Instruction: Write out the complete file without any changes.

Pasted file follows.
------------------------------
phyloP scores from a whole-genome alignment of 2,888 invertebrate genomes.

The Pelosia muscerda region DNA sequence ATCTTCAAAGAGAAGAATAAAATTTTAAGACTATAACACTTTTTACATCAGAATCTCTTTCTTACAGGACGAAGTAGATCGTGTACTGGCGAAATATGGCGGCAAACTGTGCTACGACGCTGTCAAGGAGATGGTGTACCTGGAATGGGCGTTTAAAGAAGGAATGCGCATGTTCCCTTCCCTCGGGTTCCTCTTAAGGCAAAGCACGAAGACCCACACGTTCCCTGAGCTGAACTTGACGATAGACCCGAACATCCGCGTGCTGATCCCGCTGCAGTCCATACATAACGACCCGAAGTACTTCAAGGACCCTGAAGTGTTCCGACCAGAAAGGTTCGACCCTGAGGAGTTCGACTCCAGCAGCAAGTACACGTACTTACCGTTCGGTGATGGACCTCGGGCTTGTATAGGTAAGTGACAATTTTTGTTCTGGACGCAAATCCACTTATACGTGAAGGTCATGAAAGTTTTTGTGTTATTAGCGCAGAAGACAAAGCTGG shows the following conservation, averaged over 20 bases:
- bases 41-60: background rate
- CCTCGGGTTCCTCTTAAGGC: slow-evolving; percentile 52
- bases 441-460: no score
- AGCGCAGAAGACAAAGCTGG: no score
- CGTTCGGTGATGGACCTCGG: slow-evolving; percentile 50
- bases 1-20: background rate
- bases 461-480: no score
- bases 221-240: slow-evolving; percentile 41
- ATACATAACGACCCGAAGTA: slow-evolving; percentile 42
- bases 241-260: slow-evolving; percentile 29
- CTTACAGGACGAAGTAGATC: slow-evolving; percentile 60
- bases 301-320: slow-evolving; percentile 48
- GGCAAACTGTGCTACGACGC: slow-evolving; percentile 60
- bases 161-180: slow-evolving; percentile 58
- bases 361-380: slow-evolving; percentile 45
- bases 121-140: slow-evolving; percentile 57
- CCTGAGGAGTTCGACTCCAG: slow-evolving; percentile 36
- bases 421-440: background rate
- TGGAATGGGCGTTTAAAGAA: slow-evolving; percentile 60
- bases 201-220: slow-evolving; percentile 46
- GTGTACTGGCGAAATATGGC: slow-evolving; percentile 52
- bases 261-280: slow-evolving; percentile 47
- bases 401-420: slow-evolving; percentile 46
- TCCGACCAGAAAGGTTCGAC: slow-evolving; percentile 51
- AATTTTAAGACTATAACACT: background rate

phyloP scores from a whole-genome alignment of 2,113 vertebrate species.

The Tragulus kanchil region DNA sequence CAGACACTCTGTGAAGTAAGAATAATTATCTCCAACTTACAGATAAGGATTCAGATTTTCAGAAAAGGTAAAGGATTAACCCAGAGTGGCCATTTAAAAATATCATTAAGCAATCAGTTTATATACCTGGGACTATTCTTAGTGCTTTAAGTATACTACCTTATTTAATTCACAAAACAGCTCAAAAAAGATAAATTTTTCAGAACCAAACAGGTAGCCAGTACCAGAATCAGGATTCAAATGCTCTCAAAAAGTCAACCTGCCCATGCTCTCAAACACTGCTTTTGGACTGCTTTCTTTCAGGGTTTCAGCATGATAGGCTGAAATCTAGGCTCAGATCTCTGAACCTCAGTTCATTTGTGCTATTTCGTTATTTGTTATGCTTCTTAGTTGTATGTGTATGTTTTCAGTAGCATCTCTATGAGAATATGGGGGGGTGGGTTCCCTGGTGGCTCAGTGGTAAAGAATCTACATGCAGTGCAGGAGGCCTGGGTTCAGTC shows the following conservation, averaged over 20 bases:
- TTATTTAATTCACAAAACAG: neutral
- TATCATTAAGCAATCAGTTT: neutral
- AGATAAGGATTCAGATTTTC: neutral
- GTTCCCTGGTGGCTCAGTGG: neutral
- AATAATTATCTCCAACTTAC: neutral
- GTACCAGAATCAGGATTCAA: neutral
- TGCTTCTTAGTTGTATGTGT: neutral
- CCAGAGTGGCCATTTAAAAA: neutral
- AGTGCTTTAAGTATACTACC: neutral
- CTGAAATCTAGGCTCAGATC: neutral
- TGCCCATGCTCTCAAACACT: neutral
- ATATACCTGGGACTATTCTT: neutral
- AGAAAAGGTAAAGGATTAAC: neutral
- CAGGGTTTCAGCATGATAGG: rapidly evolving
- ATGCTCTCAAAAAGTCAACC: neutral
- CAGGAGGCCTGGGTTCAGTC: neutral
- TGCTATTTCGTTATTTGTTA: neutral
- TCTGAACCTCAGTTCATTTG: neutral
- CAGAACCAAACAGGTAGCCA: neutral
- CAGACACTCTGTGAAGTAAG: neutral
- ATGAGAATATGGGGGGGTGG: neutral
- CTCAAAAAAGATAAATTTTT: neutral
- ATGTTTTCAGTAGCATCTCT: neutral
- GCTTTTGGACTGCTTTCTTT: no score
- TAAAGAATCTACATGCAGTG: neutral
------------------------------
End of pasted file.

phyloP scores from a whole-genome alignment of 2,888 invertebrate genomes.

The Pelosia muscerda region DNA sequence ATCTTCAAAGAGAAGAATAAAATTTTAAGACTATAACACTTTTTACATCAGAATCTCTTTCTTACAGGACGAAGTAGATCGTGTACTGGCGAAATATGGCGGCAAACTGTGCTACGACGCTGTCAAGGAGATGGTGTACCTGGAATGGGCGTTTAAAGAAGGAATGCGCATGTTCCCTTCCCTCGGGTTCCTCTTAAGGCAAAGCACGAAGACCCACACGTTCCCTGAGCTGAACTTGACGATAGACCCGAACATCCGCGTGCTGATCCCGCTGCAGTCCATACATAACGACCCGAAGTACTTCAAGGACCCTGAAGTGTTCCGACCAGAAAGGTTCGACCCTGAGGAGTTCGACTCCAGCAGCAAGTACACGTACTTACCGTTCGGTGATGGACCTCGGGCTTGTATAGGTAAGTGACAATTTTTGTTCTGGACGCAAATCCACTTATACGTGAAGGTCATGAAAGTTTTTGTGTTATTAGCGCAGAAGACAAAGCTGG shows the following conservation, averaged over 20 bases:
- bases 41-60: background rate
- CCTCGGGTTCCTCTTAAGGC: slow-evolving; percentile 52
- bases 441-460: no score
- AGCGCAGAAGACAAAGCTGG: no score
- CGTTCGGTGATGGACCTCGG: slow-evolving; percentile 50
- bases 1-20: background rate
- bases 461-480: no score
- bases 221-240: slow-evolving; percentile 41
- ATACATAACGACCCGAAGTA: slow-evolving; percentile 42
- bases 241-260: slow-evolving; percentile 29
- CTTACAGGACGAAGTAGATC: slow-evolving; percentile 60
- bases 301-320: slow-evolving; percentile 48
- GGCAAACTGTGCTACGACGC: slow-evolving; percentile 60
- bases 161-180: slow-evolving; percentile 58
- bases 361-380: slow-evolving; percentile 45
- bases 121-140: slow-evolving; percentile 57
- CCTGAGGAGTTCGACTCCAG: slow-evolving; percentile 36
- bases 421-440: background rate
- TGGAATGGGCGTTTAAAGAA: slow-evolving; percentile 60
- bases 201-220: slow-evolving; percentile 46
- GTGTACTGGCGAAATATGGC: slow-evolving; percentile 52
- bases 261-280: slow-evolving; percentile 47
- bases 401-420: slow-evolving; percentile 46
- TCCGACCAGAAAGGTTCGAC: slow-evolving; percentile 51
- AATTTTAAGACTATAACACT: background rate

phyloP scores from a whole-genome alignment of 2,113 vertebrate species.

The Tragulus kanchil region DNA sequence CAGACACTCTGTGAAGTAAGAATAATTATCTCCAACTTACAGATAAGGATTCAGATTTTCAGAAAAGGTAAAGGATTAACCCAGAGTGGCCATTTAAAAATATCATTAAGCAATCAGTTTATATACCTGGGACTATTCTTAGTGCTTTAAGTATACTACCTTATTTAATTCACAAAACAGCTCAAAAAAGATAAATTTTTCAGAACCAAACAGGTAGCCAGTACCAGAATCAGGATTCAAATGCTCTCAAAAAGTCAACCTGCCCATGCTCTCAAACACTGCTTTTGGACTGCTTTCTTTCAGGGTTTCAGCATGATAGGCTGAAATCTAGGCTCAGATCTCTGAACCTCAGTTCATTTGTGCTATTTCGTTATTTGTTATGCTTCTTAGTTGTATGTGTATGTTTTCAGTAGCATCTCTATGAGAATATGGGGGGGTGGGTTCCCTGGTGGCTCAGTGGTAAAGAATCTACATGCAGTGCAGGAGGCCTGGGTTCAGTC shows the following conservation, averaged over 20 bases:
- TTATTTAATTCACAAAACAG: neutral
- TATCATTAAGCAATCAGTTT: neutral
- AGATAAGGATTCAGATTTTC: neutral
- GTTCCCTGGTGGCTCAGTGG: neutral
- AATAATTATCTCCAACTTAC: neutral
- GTACCAGAATCAGGATTCAA: neutral
- TGCTTCTTAGTTGTATGTGT: neutral
- CCAGAGTGGCCATTTAAAAA: neutral
- AGTGCTTTAAGTATACTACC: neutral
- CTGAAATCTAGGCTCAGATC: neutral
- TGCCCATGCTCTCAAACACT: neutral
- ATATACCTGGGACTATTCTT: neutral
- AGAAAAGGTAAAGGATTAAC: neutral
- CAGGGTTTCAGCATGATAGG: rapidly evolving
- ATGCTCTCAAAAAGTCAACC: neutral
- CAGGAGGCCTGGGTTCAGTC: neutral
- TGCTATTTCGTTATTTGTTA: neutral
- TCTGAACCTCAGTTCATTTG: neutral
- CAGAACCAAACAGGTAGCCA: neutral
- CAGACACTCTGTGAAGTAAG: neutral
- ATGAGAATATGGGGGGGTGG: neutral
- CTCAAAAAAGATAAATTTTT: neutral
- ATGTTTTCAGTAGCATCTCT: neutral
- GCTTTTGGACTGCTTTCTTT: no score
- TAAAGAATCTACATGCAGTG: neutral